I developed the skills I observed when volunteering for twelve weeks as a sixth form mentor, which involved caring for young individuals from local primary schools to support their education. In the end, a strong bond was formed and it was truly rewarding to see how apparent the impact of simply caring for and nurturing the children had helped build their self-confidence.
Another super important part of the application will be aiming for a high UCAT score. Considering that your options are more limited due to not taking bio a level, it would be good to aim for a score of at least 2800+. I would allow 6-8 weeks to prep for this and do a little research about UCAT test dates/ registering which is here: https://www.ucat.ac.uk/about-ucat/ucat-test-dates/ Websites such as Medify/ Medentry and the official UCAT qu bank are helpful to learn how to answer the questions and do lots of practise and timed mock tests.

Thank you very much for the advice. I'm going to start practicing for the UCAT straight after my exams and throughout my summer holidays. And again, thank you very much for the example paragraph. It's going to help me a lot with my personal statement.
Reply 5
Original post by ErasistratusV
If you're doing work experience in hospital, try to get a handle on what patients are entering a department and why and what happened to them for them to be there. Then the same on their way out of the department. What happens next and why? Quiz doctors and nurses as you go, write stuff down. Think of questions before you get near the place as it can be overwhelming when you are there at first.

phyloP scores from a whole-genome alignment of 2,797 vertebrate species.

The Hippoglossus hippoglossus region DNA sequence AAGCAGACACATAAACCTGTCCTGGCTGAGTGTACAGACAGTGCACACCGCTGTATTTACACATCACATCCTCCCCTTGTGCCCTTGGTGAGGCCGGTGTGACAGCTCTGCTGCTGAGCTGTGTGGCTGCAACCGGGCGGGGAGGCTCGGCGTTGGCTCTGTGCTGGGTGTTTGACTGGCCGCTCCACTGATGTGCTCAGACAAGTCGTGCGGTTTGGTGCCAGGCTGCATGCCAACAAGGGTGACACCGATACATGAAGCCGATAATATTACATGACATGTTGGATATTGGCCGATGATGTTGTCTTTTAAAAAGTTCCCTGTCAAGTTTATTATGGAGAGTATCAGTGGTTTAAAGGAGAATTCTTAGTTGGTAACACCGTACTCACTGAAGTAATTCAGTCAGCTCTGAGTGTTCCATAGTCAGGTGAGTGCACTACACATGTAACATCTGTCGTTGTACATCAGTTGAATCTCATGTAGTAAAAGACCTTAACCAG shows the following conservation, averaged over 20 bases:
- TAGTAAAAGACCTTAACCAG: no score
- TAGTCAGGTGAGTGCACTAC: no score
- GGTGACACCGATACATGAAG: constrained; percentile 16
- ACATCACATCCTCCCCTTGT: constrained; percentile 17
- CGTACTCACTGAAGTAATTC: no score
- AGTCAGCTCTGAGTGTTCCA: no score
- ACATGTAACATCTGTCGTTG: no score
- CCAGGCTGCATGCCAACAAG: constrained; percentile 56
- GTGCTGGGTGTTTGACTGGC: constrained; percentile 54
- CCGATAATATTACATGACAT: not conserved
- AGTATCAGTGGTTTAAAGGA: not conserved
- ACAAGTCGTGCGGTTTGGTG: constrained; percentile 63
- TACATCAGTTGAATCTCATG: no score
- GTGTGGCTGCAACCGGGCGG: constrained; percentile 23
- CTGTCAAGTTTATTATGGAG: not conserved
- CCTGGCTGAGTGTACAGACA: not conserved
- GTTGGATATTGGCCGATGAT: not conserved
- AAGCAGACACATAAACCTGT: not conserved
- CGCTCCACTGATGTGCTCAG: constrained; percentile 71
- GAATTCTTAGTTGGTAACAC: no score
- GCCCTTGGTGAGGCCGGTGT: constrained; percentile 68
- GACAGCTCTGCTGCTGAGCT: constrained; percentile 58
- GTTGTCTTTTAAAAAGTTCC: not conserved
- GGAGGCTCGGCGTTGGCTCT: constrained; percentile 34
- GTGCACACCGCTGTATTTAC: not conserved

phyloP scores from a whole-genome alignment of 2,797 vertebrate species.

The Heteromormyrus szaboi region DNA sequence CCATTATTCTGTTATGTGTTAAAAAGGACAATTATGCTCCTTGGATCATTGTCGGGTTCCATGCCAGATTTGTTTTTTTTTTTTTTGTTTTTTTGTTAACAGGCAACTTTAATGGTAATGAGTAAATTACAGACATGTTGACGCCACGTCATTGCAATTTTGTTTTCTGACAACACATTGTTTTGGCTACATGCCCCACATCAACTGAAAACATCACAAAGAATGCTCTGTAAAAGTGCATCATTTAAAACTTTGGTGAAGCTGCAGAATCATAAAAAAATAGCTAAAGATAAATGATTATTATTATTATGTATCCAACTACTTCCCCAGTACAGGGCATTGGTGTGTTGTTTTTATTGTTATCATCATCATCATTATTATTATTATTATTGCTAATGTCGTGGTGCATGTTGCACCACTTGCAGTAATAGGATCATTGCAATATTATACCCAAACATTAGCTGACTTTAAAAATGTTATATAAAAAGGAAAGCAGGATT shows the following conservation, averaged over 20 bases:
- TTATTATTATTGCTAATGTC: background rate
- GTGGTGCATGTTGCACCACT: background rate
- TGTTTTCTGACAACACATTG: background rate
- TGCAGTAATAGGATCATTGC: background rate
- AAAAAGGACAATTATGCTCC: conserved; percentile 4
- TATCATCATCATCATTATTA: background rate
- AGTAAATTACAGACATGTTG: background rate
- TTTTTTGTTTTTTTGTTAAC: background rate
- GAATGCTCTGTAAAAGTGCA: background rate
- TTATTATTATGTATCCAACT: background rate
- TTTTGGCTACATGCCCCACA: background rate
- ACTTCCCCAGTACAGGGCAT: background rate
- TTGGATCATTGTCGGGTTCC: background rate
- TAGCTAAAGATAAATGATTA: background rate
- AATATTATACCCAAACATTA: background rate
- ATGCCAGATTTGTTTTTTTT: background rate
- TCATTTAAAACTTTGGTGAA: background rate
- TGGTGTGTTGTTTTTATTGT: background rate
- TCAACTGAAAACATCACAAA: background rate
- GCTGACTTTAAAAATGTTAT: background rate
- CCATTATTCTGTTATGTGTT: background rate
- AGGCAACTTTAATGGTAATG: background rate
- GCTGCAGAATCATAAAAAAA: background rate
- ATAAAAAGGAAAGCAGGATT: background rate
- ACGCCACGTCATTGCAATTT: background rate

What diagnostic tests/checks are done? Why? What are they looking for?
If you get a chance to talk to actual patients, ask what you think of their care to date. Ask what qualities they think doctors should have, any examples of interactions they had with healthcare they didn't rate and why?
Absolutely go at the UCAT like a demon possessed, practice practice practice.

Thanks for giving me a good idea on the questions that I should be thinking of before i start my placement. This is going to help me out a lot.
Reply 6
Original post by Anonymous_7871